Cambridge Bay company sues over delayed barge delivery

Chou Consulting and Development seeks at least $1.25 million in damages

The Henry Christoffersen, a barge owned by MTS, is tied up at the Cambridge Bay dock on Thursday, Aug. 29. On board were many vehicles and other cargo on their way to clients in Cambridge Bay who waited nearly a year to receive them. (Submitted photo)

By Jane George

A Cambridge Bay company is suing Marine Transportation Services, a company owned by the Government of the Northwest Territories, along with six other parties, for damages of at least $1.25 million.

Chou Consulting and Development Inc. filed a statement of claim on Aug. 23 in federal court in Toronto, alleging that MTS misrepresented its ability to deliver a shipment of construction materials for a four-plex condo last fall.

Chou also alleges that MTS then failed to properly store these materials over the winter, making them unusable.

“Chou has suffered significant damages, including but not limited to the value of the cargo or the damaged portion thereof, as well as lost profits and lost opportunities,” reads the statement of claim, whose allegations have not yet been proven in court.

The saga that began last October, when MTS cancelled its barge delivery to Cambridge Bay, continues today.

On Aug. 28 of this year, an MTS barge finally arrived in Cambridge Bay with the remaining cargo.

The statement of claim lists the Edgar Kotokak, Nunakput and Henry Christoffersen vessels, the GNWT’s Department of Public Works, its minister of infrastructure and MTS as all being responsible for the damages incurred.

They have 30 days to respond to the statement of claim.

The statement of claim says they, or one or more of them, had an obligation to exercise “reasonable care” of the cargo and ensure it would be delivered safely to its destination in the same condition in which it was received.

But they breached these obligations, the statement of claim alleges, “and are therefore liable to it” and that the “damage to the cargo was directly caused by the defendants’ negligence.”

That alleged negligence includes, but is not limited to:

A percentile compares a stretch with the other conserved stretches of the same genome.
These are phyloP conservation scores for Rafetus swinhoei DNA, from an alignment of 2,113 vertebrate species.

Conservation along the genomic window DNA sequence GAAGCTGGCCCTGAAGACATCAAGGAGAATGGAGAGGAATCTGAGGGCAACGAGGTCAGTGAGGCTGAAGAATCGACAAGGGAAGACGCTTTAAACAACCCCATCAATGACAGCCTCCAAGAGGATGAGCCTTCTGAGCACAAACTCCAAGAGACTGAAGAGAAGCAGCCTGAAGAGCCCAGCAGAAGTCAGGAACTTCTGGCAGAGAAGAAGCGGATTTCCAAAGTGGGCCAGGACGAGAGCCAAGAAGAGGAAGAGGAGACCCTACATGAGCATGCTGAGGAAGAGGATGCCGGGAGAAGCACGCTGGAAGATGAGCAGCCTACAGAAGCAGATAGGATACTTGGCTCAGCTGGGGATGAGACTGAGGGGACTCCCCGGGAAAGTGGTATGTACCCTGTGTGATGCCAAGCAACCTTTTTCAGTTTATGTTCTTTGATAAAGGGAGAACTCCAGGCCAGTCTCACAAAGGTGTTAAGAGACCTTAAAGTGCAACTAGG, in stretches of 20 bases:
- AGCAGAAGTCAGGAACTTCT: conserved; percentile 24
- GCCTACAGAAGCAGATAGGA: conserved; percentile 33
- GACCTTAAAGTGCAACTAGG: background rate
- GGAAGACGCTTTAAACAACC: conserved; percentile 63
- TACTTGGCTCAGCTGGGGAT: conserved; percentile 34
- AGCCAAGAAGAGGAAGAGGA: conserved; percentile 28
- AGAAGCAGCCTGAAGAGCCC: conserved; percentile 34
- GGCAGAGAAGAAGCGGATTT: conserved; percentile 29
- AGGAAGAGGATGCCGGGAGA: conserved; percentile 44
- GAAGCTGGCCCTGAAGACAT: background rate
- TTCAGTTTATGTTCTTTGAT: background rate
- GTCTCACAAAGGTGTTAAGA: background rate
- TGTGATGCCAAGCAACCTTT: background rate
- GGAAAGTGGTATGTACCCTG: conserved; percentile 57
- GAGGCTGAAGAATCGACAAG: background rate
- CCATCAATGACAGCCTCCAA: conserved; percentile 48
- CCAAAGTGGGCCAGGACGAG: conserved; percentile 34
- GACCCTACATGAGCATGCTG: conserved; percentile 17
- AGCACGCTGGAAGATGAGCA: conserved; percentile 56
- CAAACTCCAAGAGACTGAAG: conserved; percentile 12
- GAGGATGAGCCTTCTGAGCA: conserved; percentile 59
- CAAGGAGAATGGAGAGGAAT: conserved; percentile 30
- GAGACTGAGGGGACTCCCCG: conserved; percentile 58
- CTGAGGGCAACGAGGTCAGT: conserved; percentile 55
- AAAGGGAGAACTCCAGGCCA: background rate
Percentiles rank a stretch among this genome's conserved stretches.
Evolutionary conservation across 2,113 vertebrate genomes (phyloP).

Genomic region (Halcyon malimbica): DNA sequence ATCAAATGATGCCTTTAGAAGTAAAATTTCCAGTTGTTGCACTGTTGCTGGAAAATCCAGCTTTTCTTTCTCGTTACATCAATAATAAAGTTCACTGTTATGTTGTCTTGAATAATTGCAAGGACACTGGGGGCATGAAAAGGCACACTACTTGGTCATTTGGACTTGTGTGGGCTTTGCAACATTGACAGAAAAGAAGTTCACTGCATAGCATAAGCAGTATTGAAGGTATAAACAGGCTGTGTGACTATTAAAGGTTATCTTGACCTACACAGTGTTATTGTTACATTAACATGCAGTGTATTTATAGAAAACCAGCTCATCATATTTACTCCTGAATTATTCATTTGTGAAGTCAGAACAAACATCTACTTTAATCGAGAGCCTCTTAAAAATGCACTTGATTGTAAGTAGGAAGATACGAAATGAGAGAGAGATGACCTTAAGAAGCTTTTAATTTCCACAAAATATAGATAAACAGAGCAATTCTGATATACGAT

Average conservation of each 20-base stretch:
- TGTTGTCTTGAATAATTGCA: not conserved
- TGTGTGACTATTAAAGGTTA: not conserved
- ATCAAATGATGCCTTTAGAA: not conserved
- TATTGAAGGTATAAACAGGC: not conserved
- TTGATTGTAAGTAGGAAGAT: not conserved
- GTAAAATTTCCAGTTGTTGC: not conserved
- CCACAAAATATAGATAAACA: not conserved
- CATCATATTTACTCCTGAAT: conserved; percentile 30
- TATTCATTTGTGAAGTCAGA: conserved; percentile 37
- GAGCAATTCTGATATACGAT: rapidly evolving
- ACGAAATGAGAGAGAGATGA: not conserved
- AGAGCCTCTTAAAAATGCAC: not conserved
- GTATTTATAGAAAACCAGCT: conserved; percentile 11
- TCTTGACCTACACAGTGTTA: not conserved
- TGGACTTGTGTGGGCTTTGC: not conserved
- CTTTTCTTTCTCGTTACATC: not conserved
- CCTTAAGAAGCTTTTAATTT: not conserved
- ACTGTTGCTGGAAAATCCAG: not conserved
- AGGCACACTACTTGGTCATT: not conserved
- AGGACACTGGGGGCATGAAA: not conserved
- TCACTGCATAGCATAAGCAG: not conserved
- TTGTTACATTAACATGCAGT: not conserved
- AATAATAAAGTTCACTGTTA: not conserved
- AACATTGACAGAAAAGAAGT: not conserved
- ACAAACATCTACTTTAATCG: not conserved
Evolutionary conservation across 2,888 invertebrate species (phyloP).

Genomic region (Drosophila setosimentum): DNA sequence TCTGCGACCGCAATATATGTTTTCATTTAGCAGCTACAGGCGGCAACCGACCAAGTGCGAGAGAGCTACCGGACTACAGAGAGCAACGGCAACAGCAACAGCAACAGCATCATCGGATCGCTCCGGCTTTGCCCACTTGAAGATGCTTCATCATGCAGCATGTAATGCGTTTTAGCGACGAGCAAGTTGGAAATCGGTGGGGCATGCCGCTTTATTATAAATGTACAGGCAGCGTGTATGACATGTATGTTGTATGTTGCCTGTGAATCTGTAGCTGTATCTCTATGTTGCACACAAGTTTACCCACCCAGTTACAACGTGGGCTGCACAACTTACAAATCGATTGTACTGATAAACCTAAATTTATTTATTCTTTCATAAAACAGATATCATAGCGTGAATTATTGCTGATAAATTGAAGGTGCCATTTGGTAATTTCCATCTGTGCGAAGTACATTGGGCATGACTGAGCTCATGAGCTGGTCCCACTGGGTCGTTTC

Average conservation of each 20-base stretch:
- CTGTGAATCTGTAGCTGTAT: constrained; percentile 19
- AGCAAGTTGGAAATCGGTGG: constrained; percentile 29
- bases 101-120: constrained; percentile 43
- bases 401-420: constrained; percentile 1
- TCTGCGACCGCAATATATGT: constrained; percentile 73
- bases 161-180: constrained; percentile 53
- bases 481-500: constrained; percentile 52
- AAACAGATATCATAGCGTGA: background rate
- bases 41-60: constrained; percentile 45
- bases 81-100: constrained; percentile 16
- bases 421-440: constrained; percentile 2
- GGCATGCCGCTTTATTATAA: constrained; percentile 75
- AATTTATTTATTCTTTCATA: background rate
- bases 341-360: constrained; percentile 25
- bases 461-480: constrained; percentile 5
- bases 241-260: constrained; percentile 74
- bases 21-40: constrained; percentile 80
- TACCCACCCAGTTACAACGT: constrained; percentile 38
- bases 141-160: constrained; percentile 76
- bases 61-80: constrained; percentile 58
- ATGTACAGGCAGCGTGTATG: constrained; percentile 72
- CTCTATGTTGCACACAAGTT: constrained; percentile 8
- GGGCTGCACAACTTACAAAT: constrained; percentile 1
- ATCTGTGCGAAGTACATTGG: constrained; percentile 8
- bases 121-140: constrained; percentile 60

• Failing to properly store the cargo in Inuvik.
  • Failing to store the cargo in a sufficiently warm environment.
  • Mishandling the cargo by moving it from one location to another.
  • Taking no steps, or “inappropriate or insufficient steps, to mitigate the damage, loss to or destruction of the cargo, despite being able to.

Chou is claiming:

  • $750,000 for general damages for breach of contract, negligent misrepresentation and/or negligence
  • $250,000 for special damages
  • $250,000 for “exemplary or punitive damages”

The statement of claim also asks for pre- and post-judgment interest as applicable, the costs of the action, and “such further and other relief as this court deems appropriate.”

The statement relates how on April 23, Chou first contracted with MTS for the transport of building materials and other goods from Hay River in the NWT to Cambridge Bay.

In order for the cargo to be eligible for an anticipated delivery date of Aug. 26, 2018, MTS required that the cargo be delivered to Hay River before July 1, 2018.

Chou complied.

The cargo had a minimum value of $690,000.

But following delivery of the shipment to Hay River, MTS advised Chou that delivery to Cambridge Bay would be delayed.

The statement of claim cites “multiple representations” from MTS regarding delivery of the cargo, “negligently or deliberately, that they knew or ought to have known were untrue” that the cargo, although delayed, would certainly be delivered by October 2018;

The statement says the minister and other defendants “were aware that MTS had fully committed its marine resources to deliver cargo relating to contracts concluded with other commercial parties, including a major contract with the government of Alaska, such that it would be impossible to deliver the cargo at the time promised.”

The cargo was not delivered as contracted for, and the bulk of it was stored at Inuvik.

Although some was ultimately delivered by air to its destination in Cambridge Bay during the winter, the majority of it was stored where it’s alleged to have “sustained significant damage due to the negligence of the defendants.”

Over the past year, Chou has not been alone in its anger against MTS. Peter Laube of Kalvik Enterprises Inc. in Cambridge Bay put up a sign on his truck during the Kitikmeot trade show urging people not to do business with the MTS.

That was not the first public display of Laube’s anger: last November, at the Cambridge Bay landfill, as they burnt mouldy flooring that MTS had flown in, workers at Kalvik held up a sign saying “Thank-you, M.T.S.”

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